The Australian share market is likely to have a sluggish start on Monday and be subdued with rising concerns a second COVID-19 wave may be starting in Victoria.
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Australia’s share market is likely to be subdued when it opens on Monday following a spike in coronavirus cases in the US and concerns of a second wave in Victoria, a leading economist warns.
The US market was “volatile’ on Friday with the Dow Jones closing 208 points down (0.8 per cent) after climbing 371 points up earlier in the day, says CommSec senior economist Ryan Felsman.
Adding to the uncertainty in the market was Apple closing 11 stores in the US after Florida and Arizona recorded increases in COVID-19 cases.
“Trading on Friday was initially quite strong on the back of discussions between the Chinese and US around trade and that optimism was eroded when the case numbers came out,” Mr Felsman said.
“Apple announced the closing of US stores, so that negative sentiment has probably filtered through to the Australian market and we have more cases in Victoria…and that will have an impact on sentiment too.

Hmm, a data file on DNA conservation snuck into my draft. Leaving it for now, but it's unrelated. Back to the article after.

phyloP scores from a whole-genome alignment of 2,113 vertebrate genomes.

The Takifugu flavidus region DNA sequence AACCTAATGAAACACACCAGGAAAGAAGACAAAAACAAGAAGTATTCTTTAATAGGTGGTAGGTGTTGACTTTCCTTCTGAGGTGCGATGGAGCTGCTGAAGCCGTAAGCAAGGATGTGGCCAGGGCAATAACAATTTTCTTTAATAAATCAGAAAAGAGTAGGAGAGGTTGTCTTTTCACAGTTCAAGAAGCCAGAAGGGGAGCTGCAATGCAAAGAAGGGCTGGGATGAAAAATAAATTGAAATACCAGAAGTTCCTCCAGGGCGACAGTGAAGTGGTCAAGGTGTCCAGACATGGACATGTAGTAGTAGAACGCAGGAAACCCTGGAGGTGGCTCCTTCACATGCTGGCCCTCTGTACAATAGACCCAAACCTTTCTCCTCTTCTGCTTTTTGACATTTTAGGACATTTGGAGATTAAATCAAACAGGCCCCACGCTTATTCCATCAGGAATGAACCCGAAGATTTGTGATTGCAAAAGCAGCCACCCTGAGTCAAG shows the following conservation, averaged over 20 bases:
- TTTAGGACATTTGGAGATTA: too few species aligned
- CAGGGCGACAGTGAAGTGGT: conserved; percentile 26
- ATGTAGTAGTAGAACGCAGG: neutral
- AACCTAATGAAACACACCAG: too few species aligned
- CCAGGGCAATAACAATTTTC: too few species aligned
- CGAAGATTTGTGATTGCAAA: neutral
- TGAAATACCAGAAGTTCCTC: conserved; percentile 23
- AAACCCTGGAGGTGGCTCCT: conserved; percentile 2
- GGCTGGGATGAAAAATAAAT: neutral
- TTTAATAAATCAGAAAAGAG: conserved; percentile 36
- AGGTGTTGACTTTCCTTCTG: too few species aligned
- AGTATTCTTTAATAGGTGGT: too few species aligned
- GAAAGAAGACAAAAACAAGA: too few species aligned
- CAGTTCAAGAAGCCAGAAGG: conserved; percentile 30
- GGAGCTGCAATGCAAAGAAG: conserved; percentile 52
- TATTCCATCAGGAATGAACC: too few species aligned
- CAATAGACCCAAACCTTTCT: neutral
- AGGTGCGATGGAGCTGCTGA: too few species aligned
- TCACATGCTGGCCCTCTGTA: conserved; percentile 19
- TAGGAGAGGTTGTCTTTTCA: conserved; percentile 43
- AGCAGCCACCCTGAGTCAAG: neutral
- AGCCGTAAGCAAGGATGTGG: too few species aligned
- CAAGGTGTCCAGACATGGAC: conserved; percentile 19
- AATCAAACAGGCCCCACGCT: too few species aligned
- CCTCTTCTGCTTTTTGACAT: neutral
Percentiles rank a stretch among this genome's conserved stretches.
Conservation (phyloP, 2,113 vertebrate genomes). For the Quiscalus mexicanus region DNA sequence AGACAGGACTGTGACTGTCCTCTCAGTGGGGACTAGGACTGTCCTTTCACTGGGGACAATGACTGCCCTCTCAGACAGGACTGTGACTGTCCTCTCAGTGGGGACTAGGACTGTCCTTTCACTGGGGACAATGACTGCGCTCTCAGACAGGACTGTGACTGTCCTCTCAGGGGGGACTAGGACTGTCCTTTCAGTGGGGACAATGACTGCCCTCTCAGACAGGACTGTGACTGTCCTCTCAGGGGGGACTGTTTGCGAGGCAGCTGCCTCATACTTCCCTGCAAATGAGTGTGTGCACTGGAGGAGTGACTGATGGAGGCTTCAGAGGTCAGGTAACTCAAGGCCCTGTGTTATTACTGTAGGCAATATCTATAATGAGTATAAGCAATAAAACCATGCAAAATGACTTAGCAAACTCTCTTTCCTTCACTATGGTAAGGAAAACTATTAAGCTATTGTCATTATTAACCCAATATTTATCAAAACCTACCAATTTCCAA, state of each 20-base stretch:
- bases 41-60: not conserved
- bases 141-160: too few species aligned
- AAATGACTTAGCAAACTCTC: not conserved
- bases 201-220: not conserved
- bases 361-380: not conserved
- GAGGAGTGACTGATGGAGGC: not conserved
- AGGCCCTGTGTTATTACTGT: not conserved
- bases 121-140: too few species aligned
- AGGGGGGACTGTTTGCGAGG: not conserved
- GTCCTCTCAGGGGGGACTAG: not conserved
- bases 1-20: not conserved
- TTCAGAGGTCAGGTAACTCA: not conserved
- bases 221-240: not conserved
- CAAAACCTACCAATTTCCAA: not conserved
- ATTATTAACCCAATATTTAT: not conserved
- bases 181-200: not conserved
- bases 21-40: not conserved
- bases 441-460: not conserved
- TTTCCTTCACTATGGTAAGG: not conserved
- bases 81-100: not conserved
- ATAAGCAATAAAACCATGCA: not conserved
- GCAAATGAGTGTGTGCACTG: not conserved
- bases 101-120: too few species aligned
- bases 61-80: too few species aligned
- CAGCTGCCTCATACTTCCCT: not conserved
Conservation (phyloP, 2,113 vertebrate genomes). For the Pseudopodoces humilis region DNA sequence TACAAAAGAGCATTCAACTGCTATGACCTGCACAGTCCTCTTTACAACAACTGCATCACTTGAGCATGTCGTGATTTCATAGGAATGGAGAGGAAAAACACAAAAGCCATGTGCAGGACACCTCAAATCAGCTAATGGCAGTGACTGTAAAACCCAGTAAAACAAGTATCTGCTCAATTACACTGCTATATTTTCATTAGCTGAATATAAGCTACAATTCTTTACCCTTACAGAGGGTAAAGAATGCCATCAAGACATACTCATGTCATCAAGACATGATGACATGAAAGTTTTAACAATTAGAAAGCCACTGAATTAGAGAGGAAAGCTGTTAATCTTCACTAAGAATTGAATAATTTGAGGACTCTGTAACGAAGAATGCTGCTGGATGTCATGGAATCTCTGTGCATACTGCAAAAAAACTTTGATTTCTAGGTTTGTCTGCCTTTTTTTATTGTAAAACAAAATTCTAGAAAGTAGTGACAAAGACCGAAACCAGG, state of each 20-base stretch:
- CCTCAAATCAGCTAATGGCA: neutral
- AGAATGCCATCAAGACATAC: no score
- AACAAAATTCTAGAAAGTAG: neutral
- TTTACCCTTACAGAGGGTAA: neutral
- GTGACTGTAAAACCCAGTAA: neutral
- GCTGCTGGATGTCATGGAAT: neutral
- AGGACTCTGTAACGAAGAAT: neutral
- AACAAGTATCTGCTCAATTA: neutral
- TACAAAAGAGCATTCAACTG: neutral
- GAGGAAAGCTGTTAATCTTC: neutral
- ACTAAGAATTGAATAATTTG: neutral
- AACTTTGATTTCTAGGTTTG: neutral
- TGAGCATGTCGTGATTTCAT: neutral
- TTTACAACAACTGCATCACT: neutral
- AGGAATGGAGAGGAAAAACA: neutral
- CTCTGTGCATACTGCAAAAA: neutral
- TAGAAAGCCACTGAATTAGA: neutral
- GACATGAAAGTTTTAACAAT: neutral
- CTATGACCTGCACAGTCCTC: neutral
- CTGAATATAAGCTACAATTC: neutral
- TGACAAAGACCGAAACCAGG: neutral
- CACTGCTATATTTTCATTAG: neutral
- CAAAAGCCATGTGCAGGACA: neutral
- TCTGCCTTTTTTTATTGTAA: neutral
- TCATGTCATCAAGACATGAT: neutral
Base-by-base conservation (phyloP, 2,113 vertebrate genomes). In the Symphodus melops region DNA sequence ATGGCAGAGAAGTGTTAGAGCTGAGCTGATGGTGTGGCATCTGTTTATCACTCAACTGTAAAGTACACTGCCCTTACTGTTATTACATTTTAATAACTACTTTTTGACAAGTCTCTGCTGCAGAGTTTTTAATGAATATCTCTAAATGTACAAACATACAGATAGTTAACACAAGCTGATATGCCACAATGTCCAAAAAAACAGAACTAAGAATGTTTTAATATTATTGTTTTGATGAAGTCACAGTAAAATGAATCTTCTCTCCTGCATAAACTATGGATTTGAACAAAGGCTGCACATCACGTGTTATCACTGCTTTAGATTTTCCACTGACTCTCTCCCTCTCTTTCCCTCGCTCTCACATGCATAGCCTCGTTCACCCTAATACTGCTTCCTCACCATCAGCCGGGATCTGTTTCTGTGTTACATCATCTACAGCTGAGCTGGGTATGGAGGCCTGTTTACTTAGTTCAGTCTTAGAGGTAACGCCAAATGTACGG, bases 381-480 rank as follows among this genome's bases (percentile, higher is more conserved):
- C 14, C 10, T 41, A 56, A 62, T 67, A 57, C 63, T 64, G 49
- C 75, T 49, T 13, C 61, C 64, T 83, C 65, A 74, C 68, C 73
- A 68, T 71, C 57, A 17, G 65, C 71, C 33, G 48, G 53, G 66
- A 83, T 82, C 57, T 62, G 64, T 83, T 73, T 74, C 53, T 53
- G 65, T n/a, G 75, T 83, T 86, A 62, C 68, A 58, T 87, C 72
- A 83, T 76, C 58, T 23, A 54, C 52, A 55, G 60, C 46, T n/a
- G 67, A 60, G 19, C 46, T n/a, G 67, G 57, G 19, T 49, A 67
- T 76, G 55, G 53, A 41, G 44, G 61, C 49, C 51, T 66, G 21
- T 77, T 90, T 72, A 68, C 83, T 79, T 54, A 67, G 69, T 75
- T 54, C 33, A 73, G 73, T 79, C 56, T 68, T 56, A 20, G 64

“That will knock confidence and unfortunately set the Aussie market up for a weaker start.”
He said the US market also wavered on the back of the quarterly expiration of Equity and Futures options.
However, Australian shares are likely to be more impacted if a second COVID-19 wave eventuates and how the state and the federal governments respond fiscally.
“How they respond to a second wave if it occurs is what the Australian market will react to,” Mr Felsman said.
“That depends on how governments respond health-wise and fiscally.”
Victorian Premier Daniel Andrews has been forced to reimpose restrictions within his state after 25 new coronavirus cases were recorded on Saturday and a further 19 on Sunday.
The state has had five consecutive days of double-digit growth.
Also potentially having a bearing on the ASX will be the appearance of Reserve Bank of Australia Governor Philip Lowe at Leadership Forum on Global Economy and COVID-19 at the ANU on Monday.
“I’m not sure if they will be marketing moving but they will be closely monitored,” he said.
The Australian dollar fell during trading on Friday from a high of US69.10 cents to close at US68.3 cents at the close.